These women are ready to write columns for you:
Suzi Q. Smith
This is a brief list. I’m sure that there are many more women who would be willing to lend their voices to the conversations happening in your paper.
Expanding the number of diverse women thought leaders is especially urgent as we approach not only the next legislative session, but also a very consequential presidential election and U.S. Senate election. I urge you to add more women writers to your rotation of columnists.
Colorado 50-50 presents a Friday, Oct. 4 event that will help demystify the process of running for office. Event organizers hope the panel discussion followed by networking will encourage more women to become candidates. The event – called Winning With Women – is being put on by Colorado 50-50, a nonpartisan group of concerned citizens that wants to promote gender parity in public life.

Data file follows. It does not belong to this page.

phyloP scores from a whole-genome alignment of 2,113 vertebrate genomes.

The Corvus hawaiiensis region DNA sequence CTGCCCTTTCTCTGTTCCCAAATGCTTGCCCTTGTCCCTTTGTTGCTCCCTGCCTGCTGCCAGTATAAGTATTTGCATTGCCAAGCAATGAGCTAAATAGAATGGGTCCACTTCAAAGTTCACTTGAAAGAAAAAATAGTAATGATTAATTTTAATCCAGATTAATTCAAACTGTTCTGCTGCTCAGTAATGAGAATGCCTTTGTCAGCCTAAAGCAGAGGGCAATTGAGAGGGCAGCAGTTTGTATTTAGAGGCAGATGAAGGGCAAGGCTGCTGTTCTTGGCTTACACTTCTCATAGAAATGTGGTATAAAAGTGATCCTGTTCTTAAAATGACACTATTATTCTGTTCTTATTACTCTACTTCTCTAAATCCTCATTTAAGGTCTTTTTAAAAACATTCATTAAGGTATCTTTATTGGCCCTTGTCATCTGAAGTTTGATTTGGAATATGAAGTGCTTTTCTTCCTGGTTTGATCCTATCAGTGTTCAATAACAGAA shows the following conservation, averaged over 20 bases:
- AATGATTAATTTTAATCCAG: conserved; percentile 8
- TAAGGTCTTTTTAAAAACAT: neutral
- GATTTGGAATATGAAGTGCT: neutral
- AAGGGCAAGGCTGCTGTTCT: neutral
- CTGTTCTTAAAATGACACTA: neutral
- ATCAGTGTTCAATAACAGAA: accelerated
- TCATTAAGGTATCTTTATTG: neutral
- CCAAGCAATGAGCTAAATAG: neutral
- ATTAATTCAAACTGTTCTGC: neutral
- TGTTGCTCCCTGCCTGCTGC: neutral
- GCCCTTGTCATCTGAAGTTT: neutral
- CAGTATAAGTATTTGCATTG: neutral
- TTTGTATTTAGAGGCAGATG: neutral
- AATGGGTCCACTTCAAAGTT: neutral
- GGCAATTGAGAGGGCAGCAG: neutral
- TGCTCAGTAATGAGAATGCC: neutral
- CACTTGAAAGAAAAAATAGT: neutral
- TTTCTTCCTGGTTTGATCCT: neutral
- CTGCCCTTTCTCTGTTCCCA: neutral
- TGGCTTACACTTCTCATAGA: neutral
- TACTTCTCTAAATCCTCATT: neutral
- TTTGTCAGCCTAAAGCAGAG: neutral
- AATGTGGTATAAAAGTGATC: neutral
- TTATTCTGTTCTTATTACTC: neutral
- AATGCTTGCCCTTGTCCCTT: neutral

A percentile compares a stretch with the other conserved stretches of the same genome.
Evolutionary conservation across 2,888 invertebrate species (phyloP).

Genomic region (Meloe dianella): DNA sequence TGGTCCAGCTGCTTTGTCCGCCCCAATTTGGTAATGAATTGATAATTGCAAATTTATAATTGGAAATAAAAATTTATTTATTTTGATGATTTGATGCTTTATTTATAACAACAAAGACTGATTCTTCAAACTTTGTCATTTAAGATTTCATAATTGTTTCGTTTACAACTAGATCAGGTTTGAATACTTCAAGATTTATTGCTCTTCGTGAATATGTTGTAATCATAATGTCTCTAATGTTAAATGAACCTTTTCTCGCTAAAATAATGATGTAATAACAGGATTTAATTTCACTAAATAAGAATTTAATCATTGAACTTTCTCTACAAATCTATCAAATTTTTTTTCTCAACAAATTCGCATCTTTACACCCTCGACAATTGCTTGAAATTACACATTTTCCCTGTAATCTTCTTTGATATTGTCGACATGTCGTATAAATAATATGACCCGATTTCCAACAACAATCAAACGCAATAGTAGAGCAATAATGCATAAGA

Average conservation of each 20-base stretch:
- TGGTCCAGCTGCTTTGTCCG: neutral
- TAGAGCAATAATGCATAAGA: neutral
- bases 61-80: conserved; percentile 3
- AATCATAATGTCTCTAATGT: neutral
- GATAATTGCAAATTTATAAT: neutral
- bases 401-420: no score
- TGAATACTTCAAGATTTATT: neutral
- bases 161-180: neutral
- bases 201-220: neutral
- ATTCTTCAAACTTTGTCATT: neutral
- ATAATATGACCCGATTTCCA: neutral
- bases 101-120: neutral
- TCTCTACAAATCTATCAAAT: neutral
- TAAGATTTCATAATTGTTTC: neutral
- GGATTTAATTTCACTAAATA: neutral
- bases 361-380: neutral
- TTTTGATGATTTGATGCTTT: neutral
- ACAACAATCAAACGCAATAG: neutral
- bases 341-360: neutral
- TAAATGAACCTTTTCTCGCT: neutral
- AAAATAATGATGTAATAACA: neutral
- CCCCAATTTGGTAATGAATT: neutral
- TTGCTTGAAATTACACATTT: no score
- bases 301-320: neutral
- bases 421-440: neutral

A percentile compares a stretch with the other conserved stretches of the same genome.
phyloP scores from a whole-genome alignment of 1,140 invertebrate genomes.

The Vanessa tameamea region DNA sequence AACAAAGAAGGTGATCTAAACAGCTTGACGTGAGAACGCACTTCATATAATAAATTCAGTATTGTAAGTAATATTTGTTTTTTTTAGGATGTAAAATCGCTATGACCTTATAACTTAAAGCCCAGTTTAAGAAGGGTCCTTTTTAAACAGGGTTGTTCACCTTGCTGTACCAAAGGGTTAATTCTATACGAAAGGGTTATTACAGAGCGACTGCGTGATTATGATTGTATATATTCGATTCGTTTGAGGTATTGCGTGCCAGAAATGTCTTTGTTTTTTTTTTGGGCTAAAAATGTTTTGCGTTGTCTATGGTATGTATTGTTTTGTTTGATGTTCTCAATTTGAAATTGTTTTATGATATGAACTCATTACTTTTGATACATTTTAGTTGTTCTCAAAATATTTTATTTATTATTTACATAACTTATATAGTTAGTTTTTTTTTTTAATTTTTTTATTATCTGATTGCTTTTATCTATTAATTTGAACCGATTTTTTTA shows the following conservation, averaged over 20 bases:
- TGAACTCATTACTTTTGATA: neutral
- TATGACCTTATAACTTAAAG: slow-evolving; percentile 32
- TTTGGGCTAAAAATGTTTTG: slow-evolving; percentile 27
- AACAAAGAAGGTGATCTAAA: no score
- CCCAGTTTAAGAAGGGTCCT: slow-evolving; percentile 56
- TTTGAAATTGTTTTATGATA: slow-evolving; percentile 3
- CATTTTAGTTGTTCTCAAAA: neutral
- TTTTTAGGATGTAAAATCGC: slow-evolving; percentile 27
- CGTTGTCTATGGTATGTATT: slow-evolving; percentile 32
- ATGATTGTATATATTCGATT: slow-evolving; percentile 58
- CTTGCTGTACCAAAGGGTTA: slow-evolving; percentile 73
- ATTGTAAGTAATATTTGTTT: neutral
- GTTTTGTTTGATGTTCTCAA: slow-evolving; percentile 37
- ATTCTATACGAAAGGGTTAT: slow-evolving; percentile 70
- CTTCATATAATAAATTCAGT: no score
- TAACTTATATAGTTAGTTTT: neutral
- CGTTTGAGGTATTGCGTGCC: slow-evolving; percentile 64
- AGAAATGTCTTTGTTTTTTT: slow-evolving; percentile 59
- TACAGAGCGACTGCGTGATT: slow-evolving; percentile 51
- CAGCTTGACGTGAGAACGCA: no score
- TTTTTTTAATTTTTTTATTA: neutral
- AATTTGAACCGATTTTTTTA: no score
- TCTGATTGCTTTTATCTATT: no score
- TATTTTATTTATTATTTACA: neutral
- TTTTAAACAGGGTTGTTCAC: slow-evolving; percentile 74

“When women run for office, they win just as often as men win,” said Colorado 50-50 Founder Erin Hottenstein. “So why aren’t more women in office? Because they don’t run.”
“Once women are in office, they’re good for the system,” she continued. “They seek more citizen input. They tend to facilitate and encourage cooperation.”
Joining the panel discussion will be Democratic Congresswoman Diana DeGette, former Republican State Attorney General Cynthia Coffman, and Democratic State Representative Leslie Herod. DeGette was elected to Congress in 1996, continues to serve, and is running again in 2020. She is one of only four women in Colorado history to have served in Congress. Coffman was elected in 2014 and served four years, during which time she ran for governor. She is only one of two women in Colorado history to have served as Attorney General. Herod was elected to the state house in 2016, where she continues to serve. She was the first LGBTQ African-American to be elected to the state legislature.
After speaking at a Winning With Women training, former Fort Collins Mayor Susan Kirkpatrick shared, “When women are elected to public office, they get things done. Research suggests that women perceive and use power differently than men do. There are benefits to communities when women participate in public policy making.”